• Good morning, Amy. Thanks for the note. Sometimes, when I read these journals, I can hardly believe it was me. Many (most) of the entries are about how miserable I am and how life seems to be for other people. Meanwhile, I was having a pretty decent time of it. It just goes to show you that youth truly is wasted on the young.

      Fortunately for me, all the homework gets done before I’m home from work, so I am spared that humiliation. It’s just once in a while I get tripped-up. I know my daughter still loves me but it’s disconcerting.

  17. I think I could do that math problem. I haven’t actually tried because, since I don’t have the teacher’s answer key I wouldn’t be able to check my answer, but I’m confident I could manage it…given enough time. And a calculator. And the option to poll the audience and/or call a friend.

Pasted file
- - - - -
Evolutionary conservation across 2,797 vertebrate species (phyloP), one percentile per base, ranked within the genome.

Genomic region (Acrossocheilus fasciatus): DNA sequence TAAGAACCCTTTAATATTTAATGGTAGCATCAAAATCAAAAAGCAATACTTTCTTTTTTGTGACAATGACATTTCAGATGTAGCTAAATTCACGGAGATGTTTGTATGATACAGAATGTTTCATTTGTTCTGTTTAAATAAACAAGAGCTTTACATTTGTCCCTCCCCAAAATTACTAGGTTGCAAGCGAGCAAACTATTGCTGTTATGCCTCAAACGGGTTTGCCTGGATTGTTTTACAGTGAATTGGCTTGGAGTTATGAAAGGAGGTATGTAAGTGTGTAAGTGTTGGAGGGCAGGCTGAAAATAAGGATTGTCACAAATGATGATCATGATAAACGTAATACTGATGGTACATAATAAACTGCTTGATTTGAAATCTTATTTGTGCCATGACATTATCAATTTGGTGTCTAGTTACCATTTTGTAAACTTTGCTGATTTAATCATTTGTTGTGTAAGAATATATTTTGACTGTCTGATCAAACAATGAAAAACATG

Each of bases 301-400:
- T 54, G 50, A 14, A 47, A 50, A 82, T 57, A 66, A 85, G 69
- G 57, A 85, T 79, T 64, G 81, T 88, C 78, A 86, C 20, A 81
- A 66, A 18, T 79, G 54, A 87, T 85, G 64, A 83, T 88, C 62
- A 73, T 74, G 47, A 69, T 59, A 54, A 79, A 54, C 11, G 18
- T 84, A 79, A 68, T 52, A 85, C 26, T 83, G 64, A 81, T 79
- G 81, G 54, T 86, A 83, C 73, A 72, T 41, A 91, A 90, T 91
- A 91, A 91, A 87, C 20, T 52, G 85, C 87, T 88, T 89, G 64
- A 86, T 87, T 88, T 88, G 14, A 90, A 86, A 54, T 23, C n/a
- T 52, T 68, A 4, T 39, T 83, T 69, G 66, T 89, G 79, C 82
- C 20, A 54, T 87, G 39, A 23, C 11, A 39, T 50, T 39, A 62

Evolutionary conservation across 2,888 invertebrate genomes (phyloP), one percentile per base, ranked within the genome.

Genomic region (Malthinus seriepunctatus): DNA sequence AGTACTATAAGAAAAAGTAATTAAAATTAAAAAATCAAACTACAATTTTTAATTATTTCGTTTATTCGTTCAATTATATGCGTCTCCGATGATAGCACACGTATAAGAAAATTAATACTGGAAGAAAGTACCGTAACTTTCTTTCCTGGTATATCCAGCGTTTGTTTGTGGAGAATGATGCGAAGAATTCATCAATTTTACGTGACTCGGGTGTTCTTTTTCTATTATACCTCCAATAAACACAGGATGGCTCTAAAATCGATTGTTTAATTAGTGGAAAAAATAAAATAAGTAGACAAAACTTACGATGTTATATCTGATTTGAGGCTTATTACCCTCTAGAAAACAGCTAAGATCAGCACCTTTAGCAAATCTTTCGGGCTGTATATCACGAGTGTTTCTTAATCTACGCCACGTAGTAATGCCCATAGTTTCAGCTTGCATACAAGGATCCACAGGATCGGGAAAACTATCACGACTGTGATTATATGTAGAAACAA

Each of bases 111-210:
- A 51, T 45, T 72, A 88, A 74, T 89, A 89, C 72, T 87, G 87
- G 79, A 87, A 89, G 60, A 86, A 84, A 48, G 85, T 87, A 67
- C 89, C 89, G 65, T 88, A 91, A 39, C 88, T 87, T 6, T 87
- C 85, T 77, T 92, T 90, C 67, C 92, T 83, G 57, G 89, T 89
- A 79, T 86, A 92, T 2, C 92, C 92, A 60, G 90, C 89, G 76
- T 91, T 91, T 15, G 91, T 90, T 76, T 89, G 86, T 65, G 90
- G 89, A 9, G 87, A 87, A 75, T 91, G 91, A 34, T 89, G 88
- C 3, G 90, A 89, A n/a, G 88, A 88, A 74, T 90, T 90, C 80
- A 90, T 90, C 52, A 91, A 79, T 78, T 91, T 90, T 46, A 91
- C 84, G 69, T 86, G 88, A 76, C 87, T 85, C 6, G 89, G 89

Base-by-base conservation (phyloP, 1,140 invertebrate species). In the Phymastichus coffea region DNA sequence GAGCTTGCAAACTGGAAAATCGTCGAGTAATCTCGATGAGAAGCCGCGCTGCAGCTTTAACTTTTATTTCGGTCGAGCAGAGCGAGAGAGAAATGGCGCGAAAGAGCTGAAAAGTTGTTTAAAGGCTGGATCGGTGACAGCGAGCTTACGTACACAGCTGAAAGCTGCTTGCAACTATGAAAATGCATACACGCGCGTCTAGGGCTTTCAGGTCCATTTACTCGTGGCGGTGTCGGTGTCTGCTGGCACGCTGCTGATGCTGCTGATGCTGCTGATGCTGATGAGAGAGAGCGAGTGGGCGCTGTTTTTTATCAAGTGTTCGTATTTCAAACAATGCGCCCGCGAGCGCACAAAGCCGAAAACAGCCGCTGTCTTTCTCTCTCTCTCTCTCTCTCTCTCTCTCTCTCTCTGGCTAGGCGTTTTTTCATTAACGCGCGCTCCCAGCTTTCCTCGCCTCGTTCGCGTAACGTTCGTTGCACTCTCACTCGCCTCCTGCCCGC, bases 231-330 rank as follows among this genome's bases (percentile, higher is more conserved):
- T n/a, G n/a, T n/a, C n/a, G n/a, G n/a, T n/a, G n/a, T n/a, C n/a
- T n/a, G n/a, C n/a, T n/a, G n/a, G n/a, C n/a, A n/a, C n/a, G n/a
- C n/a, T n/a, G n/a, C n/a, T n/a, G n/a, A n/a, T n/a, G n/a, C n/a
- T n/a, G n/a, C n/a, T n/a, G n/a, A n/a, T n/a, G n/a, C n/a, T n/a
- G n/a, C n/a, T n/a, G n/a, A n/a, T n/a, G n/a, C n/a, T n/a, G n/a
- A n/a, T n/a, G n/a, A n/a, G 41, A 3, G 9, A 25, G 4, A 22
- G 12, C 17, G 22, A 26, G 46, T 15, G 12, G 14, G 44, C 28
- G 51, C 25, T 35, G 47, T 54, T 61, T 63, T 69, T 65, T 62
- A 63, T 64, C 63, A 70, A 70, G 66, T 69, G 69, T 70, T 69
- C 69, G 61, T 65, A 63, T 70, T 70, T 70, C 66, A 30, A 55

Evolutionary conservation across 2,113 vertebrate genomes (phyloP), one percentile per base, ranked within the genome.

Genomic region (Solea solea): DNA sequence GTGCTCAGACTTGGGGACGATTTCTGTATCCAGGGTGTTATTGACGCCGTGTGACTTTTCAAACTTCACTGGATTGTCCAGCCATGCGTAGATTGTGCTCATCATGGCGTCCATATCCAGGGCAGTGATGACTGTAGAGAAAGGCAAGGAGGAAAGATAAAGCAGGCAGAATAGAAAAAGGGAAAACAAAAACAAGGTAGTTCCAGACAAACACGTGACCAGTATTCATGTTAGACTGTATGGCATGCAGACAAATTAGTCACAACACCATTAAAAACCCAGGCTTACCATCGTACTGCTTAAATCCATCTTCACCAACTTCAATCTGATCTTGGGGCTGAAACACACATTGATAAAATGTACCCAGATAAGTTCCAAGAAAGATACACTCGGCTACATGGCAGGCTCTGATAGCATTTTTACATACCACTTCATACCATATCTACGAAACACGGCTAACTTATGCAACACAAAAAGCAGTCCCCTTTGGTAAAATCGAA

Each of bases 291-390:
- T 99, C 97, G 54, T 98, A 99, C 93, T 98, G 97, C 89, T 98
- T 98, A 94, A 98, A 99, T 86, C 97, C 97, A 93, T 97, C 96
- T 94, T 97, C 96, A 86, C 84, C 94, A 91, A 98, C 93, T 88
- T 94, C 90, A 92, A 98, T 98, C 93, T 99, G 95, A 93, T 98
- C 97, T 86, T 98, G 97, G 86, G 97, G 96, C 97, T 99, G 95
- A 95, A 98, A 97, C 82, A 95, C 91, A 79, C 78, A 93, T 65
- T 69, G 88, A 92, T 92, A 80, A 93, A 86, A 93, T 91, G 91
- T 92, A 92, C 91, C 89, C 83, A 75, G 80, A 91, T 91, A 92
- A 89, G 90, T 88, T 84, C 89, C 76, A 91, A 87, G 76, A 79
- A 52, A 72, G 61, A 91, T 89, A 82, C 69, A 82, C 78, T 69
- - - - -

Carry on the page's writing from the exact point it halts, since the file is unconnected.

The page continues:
Fascinating glimpse into your past life. Now I have a burning desire to listen to some Todd Rundgren – loved that music.

    • Not to name names, but if you scroll up, I think some show-off-smarty-pants (Paul) solved that problem for us. I could’ve done it but it would’ve left me with nothing to write about.

      Thanks for your pretty words about my glimpse into my past life. You know, there’s lots and lots more where that came from.